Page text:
For Mänfred Gnadinger aka 'O Alemán' aka Man Man was a hermit and sculptor who lived in a small hut on the beach in Camelle on the Costa Del Morte, Galicia. He was German, hence his nickname - 'O Alemán', shortened to simply Man. With the shipwreck of The Prestige in 2002 and the environmental disaster that followed, a black tide of oil overwhelmed his home and the sculptures of his open-air museum. He died shortly afterwards, it is thought from melancholy. Hull cracked A flowing black Message Man waits, unknowing In the fixity of Stone - his safety belt Appreciable Stillness of time To wander alone Sand and air His home Closer it comes At dawn he finds a bird A struggling Messenger Obsidian dragmarks Are you sick? He asks He stoops to help Withdraws his Coated fingers
Biphobia. As far as prejudices go, it’s a particularly pernicious phenomenon. It’s sometimes lumped together with your classic ‘anything that isn’t straight is disgusting’ homophobia, but the sting in its tail is that it can come from all angles - from straight people, gay people, and even from cuddly panto actors. Christopher Biggins, the openly gay performer and reality TV mainstay currently appearing on Celebrity Big Brother, commented on Monday: “The worst type, I’m afraid to say, are the bisexuals. What it is, is people not wanting to admit they’re gay. Be honest, that’s what you’ve got to be”. His unlikely comrade, celebrity mafia wife (because apparently that’s a thing) Renee Graziano, agreed: “You have to pick a team!” Their comments sparked controversy - or did they?
Regular readers of Private Eye will be familiar with illustrator David Ziggy Greene’s “Scene and Heard” comic strips, in which he documents events, such as political protests, as a fly on the wall through his trademark portraits. However he cannot only be found there: independently-published and crowdfunded, Save Our Souls was founded and edited by Green. The magazine, featuring contributions from a wide and diverse array of writers and artists, is a based around Greene’s concept, which is why I was compelled to buy both issues published so far. Each issue is a vividly colourful item that contains a smorgasbord of artwork and writing on various political, social and cultural subjects. As a medium of curation, it proves that there is still a role for print in modern media.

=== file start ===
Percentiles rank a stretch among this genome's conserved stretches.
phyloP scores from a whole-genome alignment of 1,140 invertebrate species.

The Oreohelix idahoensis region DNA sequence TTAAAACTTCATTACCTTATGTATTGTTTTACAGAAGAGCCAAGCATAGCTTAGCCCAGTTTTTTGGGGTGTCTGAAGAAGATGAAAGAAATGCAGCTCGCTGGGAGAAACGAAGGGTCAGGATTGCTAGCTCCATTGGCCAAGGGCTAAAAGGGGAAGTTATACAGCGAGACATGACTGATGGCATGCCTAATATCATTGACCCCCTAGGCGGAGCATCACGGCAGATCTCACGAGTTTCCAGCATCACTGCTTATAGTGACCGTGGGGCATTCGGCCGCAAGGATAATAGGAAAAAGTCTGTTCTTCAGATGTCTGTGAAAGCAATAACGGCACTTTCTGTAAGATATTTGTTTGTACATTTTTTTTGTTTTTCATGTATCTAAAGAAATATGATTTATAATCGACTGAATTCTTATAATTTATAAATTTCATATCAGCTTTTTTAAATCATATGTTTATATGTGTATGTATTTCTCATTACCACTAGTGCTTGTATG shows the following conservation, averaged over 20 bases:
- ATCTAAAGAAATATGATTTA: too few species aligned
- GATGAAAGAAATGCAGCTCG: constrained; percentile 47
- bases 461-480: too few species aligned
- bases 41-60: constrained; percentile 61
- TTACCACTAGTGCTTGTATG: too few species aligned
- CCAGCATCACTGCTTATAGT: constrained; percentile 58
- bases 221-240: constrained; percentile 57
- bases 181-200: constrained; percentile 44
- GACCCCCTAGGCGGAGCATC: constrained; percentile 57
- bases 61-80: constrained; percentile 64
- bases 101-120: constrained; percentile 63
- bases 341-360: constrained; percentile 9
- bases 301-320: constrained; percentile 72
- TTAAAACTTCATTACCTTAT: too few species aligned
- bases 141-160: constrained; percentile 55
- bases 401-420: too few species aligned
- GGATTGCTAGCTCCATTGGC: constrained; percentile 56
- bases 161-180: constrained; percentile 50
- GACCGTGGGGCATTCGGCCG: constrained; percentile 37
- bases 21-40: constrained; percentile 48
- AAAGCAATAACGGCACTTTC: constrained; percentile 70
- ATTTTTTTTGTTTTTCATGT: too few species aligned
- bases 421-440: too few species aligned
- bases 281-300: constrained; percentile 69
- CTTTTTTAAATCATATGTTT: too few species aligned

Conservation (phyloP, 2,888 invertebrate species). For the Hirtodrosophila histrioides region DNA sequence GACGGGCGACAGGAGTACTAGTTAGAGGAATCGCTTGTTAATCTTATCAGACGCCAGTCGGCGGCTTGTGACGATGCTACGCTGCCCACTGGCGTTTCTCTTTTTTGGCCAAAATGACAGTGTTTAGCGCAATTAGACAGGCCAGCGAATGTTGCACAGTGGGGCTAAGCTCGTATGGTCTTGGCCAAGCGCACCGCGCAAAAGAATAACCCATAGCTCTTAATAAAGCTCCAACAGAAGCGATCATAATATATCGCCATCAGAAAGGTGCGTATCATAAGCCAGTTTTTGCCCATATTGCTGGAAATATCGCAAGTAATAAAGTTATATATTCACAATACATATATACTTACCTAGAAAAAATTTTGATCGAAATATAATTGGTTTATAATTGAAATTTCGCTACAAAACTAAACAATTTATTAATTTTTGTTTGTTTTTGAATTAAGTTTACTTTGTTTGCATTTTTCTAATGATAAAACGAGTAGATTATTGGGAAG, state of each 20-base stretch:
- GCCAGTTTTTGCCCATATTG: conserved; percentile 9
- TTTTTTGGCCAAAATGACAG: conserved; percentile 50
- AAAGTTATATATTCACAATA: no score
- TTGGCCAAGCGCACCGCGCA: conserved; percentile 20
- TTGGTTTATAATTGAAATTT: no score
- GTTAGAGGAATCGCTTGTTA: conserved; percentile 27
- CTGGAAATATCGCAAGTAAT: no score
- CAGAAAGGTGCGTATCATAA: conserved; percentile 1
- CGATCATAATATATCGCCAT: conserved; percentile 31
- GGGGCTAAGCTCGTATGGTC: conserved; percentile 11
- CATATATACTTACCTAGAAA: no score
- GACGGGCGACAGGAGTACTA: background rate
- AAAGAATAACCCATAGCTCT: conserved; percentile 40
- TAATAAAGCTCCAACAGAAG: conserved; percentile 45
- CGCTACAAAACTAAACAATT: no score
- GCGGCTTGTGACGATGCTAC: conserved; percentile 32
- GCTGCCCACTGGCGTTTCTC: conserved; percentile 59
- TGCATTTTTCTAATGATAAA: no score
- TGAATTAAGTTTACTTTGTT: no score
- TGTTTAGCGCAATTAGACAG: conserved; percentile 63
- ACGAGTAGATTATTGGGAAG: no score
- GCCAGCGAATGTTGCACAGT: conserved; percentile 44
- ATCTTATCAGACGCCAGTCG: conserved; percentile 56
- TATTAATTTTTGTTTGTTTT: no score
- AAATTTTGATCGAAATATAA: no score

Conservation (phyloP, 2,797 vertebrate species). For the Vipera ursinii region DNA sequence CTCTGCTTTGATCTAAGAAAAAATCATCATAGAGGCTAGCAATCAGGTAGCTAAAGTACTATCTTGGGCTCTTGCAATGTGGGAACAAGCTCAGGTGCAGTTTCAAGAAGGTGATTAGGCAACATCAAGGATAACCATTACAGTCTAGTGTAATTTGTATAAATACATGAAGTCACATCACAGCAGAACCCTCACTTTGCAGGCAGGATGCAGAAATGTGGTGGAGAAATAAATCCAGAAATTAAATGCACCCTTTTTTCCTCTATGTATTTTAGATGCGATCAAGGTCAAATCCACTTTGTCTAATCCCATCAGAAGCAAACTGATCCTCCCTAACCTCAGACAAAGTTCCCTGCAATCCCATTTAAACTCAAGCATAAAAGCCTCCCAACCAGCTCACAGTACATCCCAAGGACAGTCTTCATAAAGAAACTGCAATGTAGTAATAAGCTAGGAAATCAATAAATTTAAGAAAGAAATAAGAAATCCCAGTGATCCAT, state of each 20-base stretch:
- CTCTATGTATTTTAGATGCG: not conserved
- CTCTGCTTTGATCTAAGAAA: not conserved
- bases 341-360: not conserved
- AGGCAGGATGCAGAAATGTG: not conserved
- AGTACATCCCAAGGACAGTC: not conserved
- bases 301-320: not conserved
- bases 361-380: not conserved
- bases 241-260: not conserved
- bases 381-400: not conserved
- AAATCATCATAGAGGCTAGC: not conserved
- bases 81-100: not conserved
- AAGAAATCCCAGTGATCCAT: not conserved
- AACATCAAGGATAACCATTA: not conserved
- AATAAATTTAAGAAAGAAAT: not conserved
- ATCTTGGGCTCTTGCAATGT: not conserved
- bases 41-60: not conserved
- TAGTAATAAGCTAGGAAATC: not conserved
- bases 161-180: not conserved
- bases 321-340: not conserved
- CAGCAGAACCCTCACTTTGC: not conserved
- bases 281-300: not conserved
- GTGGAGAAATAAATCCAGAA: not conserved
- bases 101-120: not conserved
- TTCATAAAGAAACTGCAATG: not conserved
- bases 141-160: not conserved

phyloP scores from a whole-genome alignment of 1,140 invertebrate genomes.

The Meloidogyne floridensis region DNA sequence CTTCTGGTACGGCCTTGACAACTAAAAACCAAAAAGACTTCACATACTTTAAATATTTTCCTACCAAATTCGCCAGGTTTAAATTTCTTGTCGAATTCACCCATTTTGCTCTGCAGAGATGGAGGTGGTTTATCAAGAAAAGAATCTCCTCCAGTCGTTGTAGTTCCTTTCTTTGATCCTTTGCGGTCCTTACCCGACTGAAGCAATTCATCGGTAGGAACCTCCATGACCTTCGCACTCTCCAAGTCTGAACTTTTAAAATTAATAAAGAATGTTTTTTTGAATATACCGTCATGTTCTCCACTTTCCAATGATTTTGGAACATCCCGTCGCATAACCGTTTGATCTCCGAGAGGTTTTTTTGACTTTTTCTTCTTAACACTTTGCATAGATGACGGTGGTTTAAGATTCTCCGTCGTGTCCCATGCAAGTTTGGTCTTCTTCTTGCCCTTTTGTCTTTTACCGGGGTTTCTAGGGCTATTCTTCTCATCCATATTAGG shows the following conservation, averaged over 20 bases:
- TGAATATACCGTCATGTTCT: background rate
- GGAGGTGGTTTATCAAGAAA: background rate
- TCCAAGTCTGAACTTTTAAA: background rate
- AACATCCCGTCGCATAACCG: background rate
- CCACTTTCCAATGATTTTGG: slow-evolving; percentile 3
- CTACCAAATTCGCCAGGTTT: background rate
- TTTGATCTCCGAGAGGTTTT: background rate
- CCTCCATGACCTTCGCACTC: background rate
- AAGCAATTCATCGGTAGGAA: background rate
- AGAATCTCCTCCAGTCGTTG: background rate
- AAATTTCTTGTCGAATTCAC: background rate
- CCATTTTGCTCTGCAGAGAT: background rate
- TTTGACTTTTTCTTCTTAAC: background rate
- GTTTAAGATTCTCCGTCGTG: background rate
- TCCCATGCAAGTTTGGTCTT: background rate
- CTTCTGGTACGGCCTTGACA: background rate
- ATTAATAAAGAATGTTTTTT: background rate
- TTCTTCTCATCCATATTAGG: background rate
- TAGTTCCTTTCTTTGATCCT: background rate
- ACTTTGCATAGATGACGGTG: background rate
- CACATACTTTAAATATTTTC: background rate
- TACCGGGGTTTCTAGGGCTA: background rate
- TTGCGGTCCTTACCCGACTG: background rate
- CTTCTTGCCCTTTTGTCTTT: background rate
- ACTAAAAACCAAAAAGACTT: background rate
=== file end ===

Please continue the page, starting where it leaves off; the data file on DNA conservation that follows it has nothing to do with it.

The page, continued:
The girl crouched low to give the crab’s hard shell a gentle tap. The critter sprang to life immediately, punching both menacing pincers high in the air. She laughed and shrieked with excitement as the creature hastily retreated to the ocean, chasing and mimicking its footwork as it did so. The bay was quiet in the late afternoon and the beach fully deserted, a silence only broken by the silky break of a wave, or the small pebbles crunching between her toes. It had been her grandfather’s present, and the girl had long wondered whether she’d ever find a place better. She loved the cove for everything it didn’t have. There were no glass fragments lined with cheap liquor, no handwritten notes among the sands, not a single trace of deceit in the fresh breeze. Even the colossal sea was itself an unexpected comfort.
This year we commemorate the start of the Battle of the Somme, the bloodiest battle of the First World War, which took place in France between July and November 1916. The brutality and carnage of ‘the Great War; is appalling. But it is also striking to consider the circumstantial fragility of fate it represents. Thomas Richardson, a veteran of the Somme, was one of the many thousands of men who suffered from what today is identified as post-traumatic stress disorder in the aftermath of the conflict. While recuperating, he met a woman who was working as volunteer rehabilitation counsellor helping veterans - and they bonded well enough to get married and have children, eventually celebrating their Diamond Anniversary. Without the war they would not have met.
From a Quiet Corner in South London, Be Dazzled and Moved by the Magic of Stephen Wright's "House of Dreams"
Following a successful career in textile design spanning more than three decades, a disillusioned Stephen Wright turned his attention to his "life project" -- the House of Dreams Museum. Occupying the entire ground floor of a terraced house in East Dulwich in South London, the museum is a cavern of multicolour magic, nightmarish at first but, after time, revealing of warmer and more deeply personal emotions of the artist himself.
During the opening night of the Democratic National Convention in Philadelphia, Michelle Obama and Bernie Sanders stole the show. One is the descendant of African Americans, the slaves who built the White House, and the other a child of Jewish immigrants who fled war-torn Russia to escape religious persecution. Both speakers have made it big in an America where hard work, good character and brains paid off. The belief that today’s young people will have the same opportunity is shrinking. Along with most Western countries, rapid change imposed by lightening speed technological advances and free trade agreements have produced diminished returned for people who work with their hands.